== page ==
As the new department works to streamline programs with a “people first” rather than a “programs first” approach, we’ll monitor with this principle in mind: True efficiency must be found in making sure services match the needs of families rather than measuring success by the number of kids and adults dropped from programs.

In addition, there will be strong pressure to cut programs as the deep business tax cuts from 2011 resulted in revenue shortfalls that are now apparent.

Next year, business tax revenue is projected to contribute a small share (8.3%) of Michigan’s General Fund — the state’s main checking account that covers public safety, higher education, healthcare and other needed services.

That’s a far, far cry from two decades ago when business revenue contributed nearly a third (29%) of the General Fund. To succeed, businesses need those public services, and it’s a reminder, once again, that business tax cuts do not grow the economy.

So buckle your seat belts as we head into 2015 public policy debates! It’s going to be a bumpy ride. The League will keep you informed of developments, and we hope you will be engaged in these important decisions ahead.

– Gilda Z. Jacobs

Diving deeper into the river of opportunity

At the League, economic opportunity is our mission so it was heartening to hear Gov. Rick Snyder talk about the ‘river of opportunity’ in his fifth State of the State address Tuesday. There is an assumption in that analogy, however, that deserves a closer look.

The governor spoke about his background growing up in a 900-square-foot home in Battle Creek in a supportive family. He said despite his family’s modest income, he was still able to be part of the river of opportunity. He spoke of the Michiganians who are not part – separated by poverty, absent parents or other barriers — and he talked about his desire to move them into that river of opportunity.

Though it was a welcome tone from the governor, it contained a flawed analogy. The governor  said government is in the background of the lives of those already enjoying opportunity while it plays a prominent role for those in need. Yet, there is no ‘them and us’ when it comes to government services because we all benefit.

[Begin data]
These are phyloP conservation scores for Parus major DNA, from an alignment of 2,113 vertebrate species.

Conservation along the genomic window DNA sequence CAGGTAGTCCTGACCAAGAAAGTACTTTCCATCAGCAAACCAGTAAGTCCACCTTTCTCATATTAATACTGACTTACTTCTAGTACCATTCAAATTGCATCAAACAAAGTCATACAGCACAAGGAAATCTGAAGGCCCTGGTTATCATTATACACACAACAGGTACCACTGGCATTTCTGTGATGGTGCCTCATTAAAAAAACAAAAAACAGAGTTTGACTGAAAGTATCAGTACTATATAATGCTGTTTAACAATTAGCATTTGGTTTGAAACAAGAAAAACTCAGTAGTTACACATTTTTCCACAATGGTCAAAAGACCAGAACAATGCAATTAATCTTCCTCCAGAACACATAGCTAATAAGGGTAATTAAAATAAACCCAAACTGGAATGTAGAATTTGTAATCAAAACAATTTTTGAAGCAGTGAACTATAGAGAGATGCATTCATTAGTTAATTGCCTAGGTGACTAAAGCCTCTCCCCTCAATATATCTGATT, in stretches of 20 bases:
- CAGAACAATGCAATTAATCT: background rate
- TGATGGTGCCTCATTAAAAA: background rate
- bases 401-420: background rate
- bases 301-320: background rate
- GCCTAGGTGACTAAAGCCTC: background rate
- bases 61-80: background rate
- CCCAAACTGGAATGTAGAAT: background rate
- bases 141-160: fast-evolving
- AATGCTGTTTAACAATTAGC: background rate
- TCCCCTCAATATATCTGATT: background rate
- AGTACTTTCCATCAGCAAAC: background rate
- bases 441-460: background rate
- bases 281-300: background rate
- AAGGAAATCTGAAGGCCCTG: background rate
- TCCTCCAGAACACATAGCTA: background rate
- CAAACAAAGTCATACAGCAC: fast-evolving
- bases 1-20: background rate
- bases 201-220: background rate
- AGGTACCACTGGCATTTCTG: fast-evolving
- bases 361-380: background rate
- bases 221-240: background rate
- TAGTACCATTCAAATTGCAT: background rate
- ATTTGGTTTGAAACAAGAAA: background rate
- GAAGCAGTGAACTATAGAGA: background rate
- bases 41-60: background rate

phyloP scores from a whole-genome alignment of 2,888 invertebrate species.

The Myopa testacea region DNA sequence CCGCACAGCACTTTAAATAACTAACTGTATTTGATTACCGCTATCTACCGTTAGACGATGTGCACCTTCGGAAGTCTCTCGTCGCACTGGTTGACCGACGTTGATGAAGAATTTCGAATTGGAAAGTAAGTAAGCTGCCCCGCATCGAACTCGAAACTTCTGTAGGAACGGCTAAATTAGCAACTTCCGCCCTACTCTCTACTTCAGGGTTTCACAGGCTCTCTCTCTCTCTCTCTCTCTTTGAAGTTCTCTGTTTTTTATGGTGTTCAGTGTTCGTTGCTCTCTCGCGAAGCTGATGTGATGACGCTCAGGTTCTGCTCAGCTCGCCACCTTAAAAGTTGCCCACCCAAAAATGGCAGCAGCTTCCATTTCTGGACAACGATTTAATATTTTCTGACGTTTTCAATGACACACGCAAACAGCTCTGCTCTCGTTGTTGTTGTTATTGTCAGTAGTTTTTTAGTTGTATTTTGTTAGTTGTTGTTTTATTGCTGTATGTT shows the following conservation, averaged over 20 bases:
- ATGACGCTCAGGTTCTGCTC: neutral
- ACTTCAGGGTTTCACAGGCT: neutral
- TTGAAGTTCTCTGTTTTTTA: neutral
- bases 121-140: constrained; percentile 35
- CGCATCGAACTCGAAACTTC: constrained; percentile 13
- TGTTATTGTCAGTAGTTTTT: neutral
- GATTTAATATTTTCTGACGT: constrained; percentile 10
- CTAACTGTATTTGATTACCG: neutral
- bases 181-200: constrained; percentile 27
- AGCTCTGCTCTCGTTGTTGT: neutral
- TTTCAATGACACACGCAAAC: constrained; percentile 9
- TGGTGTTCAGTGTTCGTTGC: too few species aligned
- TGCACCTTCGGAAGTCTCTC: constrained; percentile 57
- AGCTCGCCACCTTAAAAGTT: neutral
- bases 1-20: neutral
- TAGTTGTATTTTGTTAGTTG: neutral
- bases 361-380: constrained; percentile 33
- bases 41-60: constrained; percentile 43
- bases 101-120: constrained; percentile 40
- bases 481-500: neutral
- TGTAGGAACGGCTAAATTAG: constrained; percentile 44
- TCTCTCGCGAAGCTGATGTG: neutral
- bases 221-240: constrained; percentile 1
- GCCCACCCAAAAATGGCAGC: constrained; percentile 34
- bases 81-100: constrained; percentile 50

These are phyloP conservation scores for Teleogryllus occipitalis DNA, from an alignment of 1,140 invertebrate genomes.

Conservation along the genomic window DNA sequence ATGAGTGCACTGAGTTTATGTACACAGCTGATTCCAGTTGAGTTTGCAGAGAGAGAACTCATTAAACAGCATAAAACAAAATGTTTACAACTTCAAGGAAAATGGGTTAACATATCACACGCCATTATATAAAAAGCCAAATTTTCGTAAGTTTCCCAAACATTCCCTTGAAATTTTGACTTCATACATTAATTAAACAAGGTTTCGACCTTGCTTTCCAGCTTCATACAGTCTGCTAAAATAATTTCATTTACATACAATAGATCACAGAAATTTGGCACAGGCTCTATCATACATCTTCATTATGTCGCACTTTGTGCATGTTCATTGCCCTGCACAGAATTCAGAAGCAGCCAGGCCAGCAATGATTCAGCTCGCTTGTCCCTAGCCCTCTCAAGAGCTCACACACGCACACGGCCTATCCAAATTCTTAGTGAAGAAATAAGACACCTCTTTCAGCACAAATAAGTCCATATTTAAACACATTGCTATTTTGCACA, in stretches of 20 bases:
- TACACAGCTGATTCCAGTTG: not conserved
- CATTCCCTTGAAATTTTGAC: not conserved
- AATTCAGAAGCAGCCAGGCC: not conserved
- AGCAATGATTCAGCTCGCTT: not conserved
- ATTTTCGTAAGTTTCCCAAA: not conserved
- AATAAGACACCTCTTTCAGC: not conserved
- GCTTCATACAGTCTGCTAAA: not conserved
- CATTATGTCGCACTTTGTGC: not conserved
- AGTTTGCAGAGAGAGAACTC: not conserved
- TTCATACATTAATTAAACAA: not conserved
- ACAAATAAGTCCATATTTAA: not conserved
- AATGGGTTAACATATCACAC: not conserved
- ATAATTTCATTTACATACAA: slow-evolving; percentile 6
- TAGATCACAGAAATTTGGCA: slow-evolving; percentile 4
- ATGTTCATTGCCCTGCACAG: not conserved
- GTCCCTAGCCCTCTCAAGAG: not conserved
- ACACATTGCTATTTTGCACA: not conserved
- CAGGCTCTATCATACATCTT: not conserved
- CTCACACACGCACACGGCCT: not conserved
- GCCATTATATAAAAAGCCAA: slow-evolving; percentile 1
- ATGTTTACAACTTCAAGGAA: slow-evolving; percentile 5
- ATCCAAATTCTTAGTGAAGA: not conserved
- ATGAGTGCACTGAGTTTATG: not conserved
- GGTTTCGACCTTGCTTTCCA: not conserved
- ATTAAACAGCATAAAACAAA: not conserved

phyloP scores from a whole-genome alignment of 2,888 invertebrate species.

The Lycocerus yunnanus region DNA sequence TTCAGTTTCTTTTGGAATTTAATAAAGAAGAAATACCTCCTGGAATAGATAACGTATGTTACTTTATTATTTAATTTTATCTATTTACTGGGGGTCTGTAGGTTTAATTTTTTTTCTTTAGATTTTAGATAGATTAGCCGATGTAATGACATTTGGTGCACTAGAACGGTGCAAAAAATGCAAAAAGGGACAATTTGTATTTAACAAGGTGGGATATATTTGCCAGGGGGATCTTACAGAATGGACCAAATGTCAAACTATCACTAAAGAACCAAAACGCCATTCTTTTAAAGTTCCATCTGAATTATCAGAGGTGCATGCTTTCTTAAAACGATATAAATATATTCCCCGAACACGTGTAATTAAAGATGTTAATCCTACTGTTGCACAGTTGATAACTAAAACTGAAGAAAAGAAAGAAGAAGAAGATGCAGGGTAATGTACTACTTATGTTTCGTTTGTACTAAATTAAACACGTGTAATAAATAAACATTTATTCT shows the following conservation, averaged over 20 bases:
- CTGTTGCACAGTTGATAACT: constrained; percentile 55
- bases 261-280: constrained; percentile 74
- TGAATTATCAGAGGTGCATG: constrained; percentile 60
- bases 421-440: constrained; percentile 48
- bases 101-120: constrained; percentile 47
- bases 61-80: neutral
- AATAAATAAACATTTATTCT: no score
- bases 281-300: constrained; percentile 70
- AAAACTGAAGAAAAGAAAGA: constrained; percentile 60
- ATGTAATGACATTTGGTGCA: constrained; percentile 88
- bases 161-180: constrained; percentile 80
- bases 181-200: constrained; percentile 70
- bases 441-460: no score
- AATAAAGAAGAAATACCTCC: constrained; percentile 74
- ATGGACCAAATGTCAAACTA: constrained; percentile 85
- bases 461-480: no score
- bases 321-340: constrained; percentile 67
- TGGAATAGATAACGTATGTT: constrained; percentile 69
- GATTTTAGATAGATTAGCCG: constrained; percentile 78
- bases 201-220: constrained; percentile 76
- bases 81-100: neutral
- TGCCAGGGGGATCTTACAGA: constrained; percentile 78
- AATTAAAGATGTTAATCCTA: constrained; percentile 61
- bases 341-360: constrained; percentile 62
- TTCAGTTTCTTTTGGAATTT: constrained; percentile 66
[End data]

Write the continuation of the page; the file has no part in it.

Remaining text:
Let’s take public education for starters. Free education is not just for kids from families with low incomes. The support of public universities, including $300 million a year to the governor’s alma mater, the University of Michigan, helps many, many children of the affluent. Tax dollars create the public transportation to move the goods that supports the jobs, helping job providers and workers. In short, public dollars are used to keep that river flowing, and enjoyed by the citizens who are benefiting from opportunity.

The governor also called for revamping of services to help those in need. At the Capitol Tuesday, several reporters sought out League President & CEO Gilda Z. Jacobs for comment on the merger of the Departments of Human Services and Community Health into a new Department of Health and Human Services. Jacobs was positive about the potential to really lift barriers for people and also about the leadership of interim Director Nick Lyon. (See the League’s statement.)